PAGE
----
Edwina Pellikka, owner of A Dyeing Art in Los Angeles, clarifies the difference: “Breakdown involves taking the ‘newness’ out of a garment, to wash down and fade the fabric so it looks like your favorite sweatshirt. Distressing involves huge changes in a costume’s appearance – the result of time and physical stress on the garment.”


The only rule of using objects to distress costumes is that there are no rules. Wood, cheese graters and wire brushes are good for snagging fabrics, according to Tim Blacker, purchasing manager at Barbara Matera Limited, the New York City-based costume shop that constructed the costumes for Fiddler on the Roof. He worked with Izquierdo to pant and dye the fabrics.Izquierdo does a lot of distressing for print fashion shoots and is often asked to distress denim. He uses sandpaper on denim jeans to make it look as though the models have worn them for years. “Stages of washing, sanding, rewashing, and using chemicals to break down clothes can vary anywhere,” he says. Pellikka also uses sandpaper as well as tile and a saw rasp to distress fabric. The process can take anywhere from several hours to several days, depending on the garment and fabric. Leather coats take longest (about

two days) and jeans take about a day, according to Pellikka


According the Izquierdo, the process of costume distressing really depends on the item of clothing or accessory and how much distressing it needs. The whole procedure, from the washing and drying to the dyeing and the scuffing, varies from piece to piece.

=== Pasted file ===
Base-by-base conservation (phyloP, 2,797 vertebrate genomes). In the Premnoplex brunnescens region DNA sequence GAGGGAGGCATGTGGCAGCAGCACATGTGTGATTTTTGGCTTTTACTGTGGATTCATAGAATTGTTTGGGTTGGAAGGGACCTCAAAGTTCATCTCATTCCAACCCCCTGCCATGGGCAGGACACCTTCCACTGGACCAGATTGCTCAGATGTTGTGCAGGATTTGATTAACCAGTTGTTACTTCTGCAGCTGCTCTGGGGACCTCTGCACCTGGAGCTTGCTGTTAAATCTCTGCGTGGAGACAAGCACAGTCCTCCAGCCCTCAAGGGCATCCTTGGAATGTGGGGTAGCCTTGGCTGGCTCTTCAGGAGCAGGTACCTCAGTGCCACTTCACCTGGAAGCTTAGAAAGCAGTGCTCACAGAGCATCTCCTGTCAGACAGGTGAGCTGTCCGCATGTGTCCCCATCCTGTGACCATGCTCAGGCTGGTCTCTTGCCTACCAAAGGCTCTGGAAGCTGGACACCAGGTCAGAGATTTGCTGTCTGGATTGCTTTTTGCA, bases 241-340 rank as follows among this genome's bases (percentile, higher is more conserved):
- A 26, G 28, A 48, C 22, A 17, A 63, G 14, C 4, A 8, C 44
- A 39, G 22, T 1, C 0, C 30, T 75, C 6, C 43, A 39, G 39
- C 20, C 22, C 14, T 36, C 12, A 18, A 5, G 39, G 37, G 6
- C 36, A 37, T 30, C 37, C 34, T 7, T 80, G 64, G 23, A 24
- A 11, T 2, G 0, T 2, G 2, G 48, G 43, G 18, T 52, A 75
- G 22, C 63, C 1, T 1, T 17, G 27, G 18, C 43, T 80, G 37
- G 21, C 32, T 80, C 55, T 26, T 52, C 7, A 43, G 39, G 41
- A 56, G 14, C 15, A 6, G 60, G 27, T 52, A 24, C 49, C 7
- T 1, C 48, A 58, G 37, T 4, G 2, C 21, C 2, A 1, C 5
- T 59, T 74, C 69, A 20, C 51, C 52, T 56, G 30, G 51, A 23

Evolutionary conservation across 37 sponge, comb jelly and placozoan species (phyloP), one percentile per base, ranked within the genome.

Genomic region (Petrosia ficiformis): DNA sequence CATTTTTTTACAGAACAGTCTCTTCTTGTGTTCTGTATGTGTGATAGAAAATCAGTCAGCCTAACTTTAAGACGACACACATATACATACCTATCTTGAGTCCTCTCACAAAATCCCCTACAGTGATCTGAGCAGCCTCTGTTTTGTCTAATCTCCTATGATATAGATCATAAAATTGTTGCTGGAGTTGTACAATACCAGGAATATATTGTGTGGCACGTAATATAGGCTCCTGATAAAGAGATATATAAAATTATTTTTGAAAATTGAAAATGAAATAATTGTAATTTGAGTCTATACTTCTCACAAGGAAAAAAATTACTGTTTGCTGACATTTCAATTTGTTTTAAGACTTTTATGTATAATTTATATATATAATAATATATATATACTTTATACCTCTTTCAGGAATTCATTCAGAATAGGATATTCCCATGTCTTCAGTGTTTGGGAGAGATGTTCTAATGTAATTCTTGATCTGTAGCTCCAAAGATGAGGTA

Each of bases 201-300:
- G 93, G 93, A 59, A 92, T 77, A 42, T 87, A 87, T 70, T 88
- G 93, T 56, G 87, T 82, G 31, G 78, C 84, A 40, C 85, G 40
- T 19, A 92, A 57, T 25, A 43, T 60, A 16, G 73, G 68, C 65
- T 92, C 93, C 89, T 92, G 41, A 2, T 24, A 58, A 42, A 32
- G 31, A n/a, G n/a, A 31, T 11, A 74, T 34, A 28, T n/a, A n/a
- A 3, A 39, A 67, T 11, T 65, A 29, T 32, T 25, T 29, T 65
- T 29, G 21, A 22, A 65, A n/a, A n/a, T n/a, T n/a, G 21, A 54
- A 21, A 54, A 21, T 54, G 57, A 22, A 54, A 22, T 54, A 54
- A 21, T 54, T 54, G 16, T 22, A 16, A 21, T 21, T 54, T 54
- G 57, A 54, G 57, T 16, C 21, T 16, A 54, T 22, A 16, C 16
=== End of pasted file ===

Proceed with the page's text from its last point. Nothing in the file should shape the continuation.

“There’s a bad-guy gray and good-guy gray,” says Pellikka. “The difference is subtle.” Her 4,000 square foot factory contains steam-heated dryers that can hold up to 50 yards of fabric, and dye vats that can hold 100 yards of fabric. Print tables, a dye lab and large washers and dryers allow Pellikka to do the base work on large amounts of material at a time. A 6X6 foot airbrush booth holds alcohol-based dyes, which Pellikka says are essential. “Alcohol can be dry-cleaned,” she adds. “Water-based dyes are there for life.”

Pellikka has operated her business out of Glendale, CA, for the last 20 years and estimates that about 25 percent of her job includes distressing costumes. She works with just about every major film studio, as well as the Los Angeles Opera, Mark Taper Forum and the Ahmanson Theatre.

“You have to be an artist and figure out the actors’ anatomies,” she says. “Where do they lean? Where do they sweat?” To do this, Pellikka usually attends several tech rehearsals to see the actors performing under the lights, so she can see how to properly age the fabrics.

For Fiddler, everything has been prewashed and dyed, so that nothing is really the same color as when it was bought. Although audiences may never understand the amount of time spent making each jacket, shoe and babushka look authentic, the reward lies in a presentation that looks realistic.